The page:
When she was a toddler, getting Agusta Gudmundsdottir to eat was never a challenge. For breakfast, she'd eagerly down a full bowl of sweetened cereal with milk and a glass of apple juice. Then it was off to the daycare center, not far from her Miami home.
Lunch, prepared by Mom, was usually a butter sandwich and a cookie, followed by more cookies during midafternoon snack. Once home, she'd munch on a slice of buttered bread before dinner, which was often pasta.
And dessert? "Another cookie," says her father, Gudmundur Palmason, "since she wouldn't stop begging until we gave her one."
By age 4, Agusta weighed 68 pounds (33 more than the average for her age) and stood 45 inches tall (a few inches above average). But the sugary cereal, cookies, and buttered bread weren't the only things responsible for her chubby cheeks and round tummy: At an age when many kids can't seem to sit still, Agusta spent most of her free time in front of the television.
It became clear that her extra weight was no longer baby fat. "Since we're with her every day, we didn't really see how much weight she'd gained," says Palmason. "It was my mother—who hadn't seen Agusta in five months—who made us realize that she was way too heavy."
Agusta's not alone. Childhood obesity is a significant and growing problem in this country. Between 1980 and 1994, the number of obese children in the U.S. almost doubled, with nearly 14 percent of all children ages 6 to 11 now considered overweight. There's also been a notable jump in overweight 4- and 5-year-old girls, according to the National Center for Health Statistics.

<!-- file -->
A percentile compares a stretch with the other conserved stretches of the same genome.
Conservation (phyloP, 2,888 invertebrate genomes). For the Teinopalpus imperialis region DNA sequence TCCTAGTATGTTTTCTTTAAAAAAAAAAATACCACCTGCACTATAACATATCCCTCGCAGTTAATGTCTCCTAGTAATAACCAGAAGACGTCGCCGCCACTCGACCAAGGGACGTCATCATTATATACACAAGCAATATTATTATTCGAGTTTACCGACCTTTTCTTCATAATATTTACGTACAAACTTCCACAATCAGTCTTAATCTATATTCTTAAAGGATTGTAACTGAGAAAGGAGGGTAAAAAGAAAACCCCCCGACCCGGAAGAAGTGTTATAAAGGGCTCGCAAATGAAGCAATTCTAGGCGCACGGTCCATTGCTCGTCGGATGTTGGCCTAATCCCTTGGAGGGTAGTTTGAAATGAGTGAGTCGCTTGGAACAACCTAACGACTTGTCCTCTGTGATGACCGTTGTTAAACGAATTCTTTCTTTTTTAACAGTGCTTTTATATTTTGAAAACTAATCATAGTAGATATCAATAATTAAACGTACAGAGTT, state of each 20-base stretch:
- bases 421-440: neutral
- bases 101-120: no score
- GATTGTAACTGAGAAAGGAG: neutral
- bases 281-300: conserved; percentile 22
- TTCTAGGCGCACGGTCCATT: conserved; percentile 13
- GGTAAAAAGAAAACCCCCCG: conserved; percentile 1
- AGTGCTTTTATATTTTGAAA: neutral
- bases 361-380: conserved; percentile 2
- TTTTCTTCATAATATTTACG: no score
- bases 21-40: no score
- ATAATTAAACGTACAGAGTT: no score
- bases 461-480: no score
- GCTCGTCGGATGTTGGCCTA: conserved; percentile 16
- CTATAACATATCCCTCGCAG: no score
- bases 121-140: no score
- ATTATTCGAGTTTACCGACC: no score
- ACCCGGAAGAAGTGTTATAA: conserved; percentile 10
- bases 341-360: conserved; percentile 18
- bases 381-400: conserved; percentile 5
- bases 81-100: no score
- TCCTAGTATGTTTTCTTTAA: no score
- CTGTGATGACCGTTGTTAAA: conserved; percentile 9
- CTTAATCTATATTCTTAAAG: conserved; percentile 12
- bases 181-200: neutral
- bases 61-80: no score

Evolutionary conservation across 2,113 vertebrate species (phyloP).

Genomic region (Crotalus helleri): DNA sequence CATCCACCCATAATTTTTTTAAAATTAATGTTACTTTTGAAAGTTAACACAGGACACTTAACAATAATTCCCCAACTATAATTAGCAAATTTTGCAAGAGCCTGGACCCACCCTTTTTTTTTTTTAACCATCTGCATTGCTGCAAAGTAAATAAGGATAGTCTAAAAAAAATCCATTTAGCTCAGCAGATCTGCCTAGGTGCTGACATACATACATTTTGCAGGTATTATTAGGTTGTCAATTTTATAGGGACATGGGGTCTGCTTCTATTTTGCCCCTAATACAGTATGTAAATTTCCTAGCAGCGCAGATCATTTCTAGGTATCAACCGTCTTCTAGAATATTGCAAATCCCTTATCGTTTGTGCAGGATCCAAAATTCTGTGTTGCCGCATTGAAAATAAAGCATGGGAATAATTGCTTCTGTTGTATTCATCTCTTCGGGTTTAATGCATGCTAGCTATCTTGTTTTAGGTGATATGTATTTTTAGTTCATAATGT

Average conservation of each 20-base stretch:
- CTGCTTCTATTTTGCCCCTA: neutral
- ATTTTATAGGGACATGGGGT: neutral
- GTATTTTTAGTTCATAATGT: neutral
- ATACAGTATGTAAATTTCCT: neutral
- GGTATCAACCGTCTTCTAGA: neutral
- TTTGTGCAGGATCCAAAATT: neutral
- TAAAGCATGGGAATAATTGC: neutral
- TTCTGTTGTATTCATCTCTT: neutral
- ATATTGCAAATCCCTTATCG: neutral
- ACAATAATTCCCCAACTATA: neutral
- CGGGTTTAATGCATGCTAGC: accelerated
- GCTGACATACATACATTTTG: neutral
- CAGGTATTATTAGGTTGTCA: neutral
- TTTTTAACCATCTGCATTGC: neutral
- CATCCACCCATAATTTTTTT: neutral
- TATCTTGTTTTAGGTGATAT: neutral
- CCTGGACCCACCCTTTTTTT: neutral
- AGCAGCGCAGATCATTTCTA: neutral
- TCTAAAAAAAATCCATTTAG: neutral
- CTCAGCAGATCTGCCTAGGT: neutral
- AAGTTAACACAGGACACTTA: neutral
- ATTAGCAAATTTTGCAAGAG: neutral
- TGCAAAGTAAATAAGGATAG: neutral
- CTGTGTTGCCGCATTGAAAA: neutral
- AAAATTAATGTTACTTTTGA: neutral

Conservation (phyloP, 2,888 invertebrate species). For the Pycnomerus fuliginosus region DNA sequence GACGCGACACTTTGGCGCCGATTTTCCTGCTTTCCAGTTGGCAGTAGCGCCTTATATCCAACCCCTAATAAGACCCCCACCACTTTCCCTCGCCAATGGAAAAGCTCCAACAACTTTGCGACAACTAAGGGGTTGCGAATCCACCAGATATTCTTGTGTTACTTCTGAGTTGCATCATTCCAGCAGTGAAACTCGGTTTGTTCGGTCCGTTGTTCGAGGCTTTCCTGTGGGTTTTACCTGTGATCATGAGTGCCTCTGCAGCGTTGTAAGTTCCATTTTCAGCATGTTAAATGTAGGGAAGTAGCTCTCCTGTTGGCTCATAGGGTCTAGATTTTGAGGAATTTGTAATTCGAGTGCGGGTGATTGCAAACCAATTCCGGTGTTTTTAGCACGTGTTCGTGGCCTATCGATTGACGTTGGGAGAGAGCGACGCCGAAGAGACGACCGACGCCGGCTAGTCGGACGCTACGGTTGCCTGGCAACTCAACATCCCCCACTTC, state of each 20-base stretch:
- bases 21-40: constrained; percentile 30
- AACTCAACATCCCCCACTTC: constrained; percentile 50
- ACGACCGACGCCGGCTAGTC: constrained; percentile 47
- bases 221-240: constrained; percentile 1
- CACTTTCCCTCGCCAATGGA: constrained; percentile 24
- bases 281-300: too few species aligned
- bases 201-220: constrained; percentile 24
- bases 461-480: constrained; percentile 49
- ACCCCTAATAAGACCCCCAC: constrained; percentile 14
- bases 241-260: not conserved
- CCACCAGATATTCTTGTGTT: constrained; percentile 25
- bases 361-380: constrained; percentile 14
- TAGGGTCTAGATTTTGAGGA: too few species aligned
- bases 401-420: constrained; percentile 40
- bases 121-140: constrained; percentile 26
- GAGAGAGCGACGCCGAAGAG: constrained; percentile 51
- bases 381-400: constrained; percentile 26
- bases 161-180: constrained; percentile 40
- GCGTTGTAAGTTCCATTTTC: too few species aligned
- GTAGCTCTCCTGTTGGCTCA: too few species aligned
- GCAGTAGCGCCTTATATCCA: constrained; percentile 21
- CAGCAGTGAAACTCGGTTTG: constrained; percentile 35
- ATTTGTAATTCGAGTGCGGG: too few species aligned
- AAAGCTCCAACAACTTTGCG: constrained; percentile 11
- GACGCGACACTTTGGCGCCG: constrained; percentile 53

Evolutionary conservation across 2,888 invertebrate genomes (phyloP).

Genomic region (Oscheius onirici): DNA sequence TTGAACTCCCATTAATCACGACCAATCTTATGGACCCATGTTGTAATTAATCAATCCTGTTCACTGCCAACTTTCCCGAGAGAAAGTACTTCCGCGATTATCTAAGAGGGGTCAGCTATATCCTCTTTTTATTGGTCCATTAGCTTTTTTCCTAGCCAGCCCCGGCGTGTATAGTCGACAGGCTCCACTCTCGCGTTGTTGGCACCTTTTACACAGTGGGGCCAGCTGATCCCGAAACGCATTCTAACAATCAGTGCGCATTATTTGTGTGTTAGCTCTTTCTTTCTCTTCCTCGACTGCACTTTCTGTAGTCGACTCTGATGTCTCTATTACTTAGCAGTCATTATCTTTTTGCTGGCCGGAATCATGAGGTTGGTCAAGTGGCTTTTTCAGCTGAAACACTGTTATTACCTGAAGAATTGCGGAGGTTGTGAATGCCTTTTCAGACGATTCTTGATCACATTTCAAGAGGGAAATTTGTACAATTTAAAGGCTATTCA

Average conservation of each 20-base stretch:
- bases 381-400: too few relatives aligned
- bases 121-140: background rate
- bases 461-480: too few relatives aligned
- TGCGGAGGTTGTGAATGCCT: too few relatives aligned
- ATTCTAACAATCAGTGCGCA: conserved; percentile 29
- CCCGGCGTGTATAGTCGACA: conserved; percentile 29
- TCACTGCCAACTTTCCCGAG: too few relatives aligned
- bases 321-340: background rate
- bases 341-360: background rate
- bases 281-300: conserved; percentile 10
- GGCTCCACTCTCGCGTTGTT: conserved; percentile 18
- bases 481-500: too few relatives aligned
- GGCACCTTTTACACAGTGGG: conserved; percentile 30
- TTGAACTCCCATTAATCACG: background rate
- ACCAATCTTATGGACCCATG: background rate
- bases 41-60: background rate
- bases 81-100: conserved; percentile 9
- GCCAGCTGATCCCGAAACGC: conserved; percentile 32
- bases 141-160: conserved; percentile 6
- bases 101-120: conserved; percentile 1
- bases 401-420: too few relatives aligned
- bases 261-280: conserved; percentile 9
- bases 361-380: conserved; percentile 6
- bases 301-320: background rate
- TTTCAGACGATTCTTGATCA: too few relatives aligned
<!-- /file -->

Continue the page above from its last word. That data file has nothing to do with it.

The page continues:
Many experts say these figures are actually low, because they only include children whose body mass index (BMI)—defined as how much space a person's body takes up—is in the 95th percentile (meaning that, like Agusta, their body mass is greater than that of 95 percent of their peers). By including children whose BMI is in the 85th percentile—still too heavy, according to many experts—the number of overweight children jumps to 22 percent, or almost one in four.
"Parents need to be aware of how serious a problem this is," says Marc Jacobson, M.D., director of the pediatric weight management clinic at Schneider Children's Hospital, in New Hyde Park, NY. Overweight children are at a slight but increased risk of many immediate health disorders, including kidney disease, hip and ankle problems, high blood pressure, high cholesterol, sleep apnea, and inflammation of the pancreas.
Obese children are nearly twice as likely to grow up to be obese adults. And a child who keeps the weight on through adolescence and into adulthood has a good chance of developing serious medical problems, according to Gerald Berenson, M.D., professor of medicine and pediatrics at Tulane University Medical School and a lead researcher of one of the longest-running studies on childhood obesity and heart disease. "By the time they're teens, many have the beginnings of heart disease or diabetes," he says. Early puberty—common among both overweight boys and girls—has been linked to breast cancer in women later in life. And cancer of the ovaries, uterus, colon, rectum and prostate are also more common in obese adults.
Studies also show that overweight kids ages 6 and older tend to have fewer friends, are less involved with extracurricular activities, are more depressed, and have lower self-esteem than their thinner peers.
Laura Muha writes frequently about health and nutrition.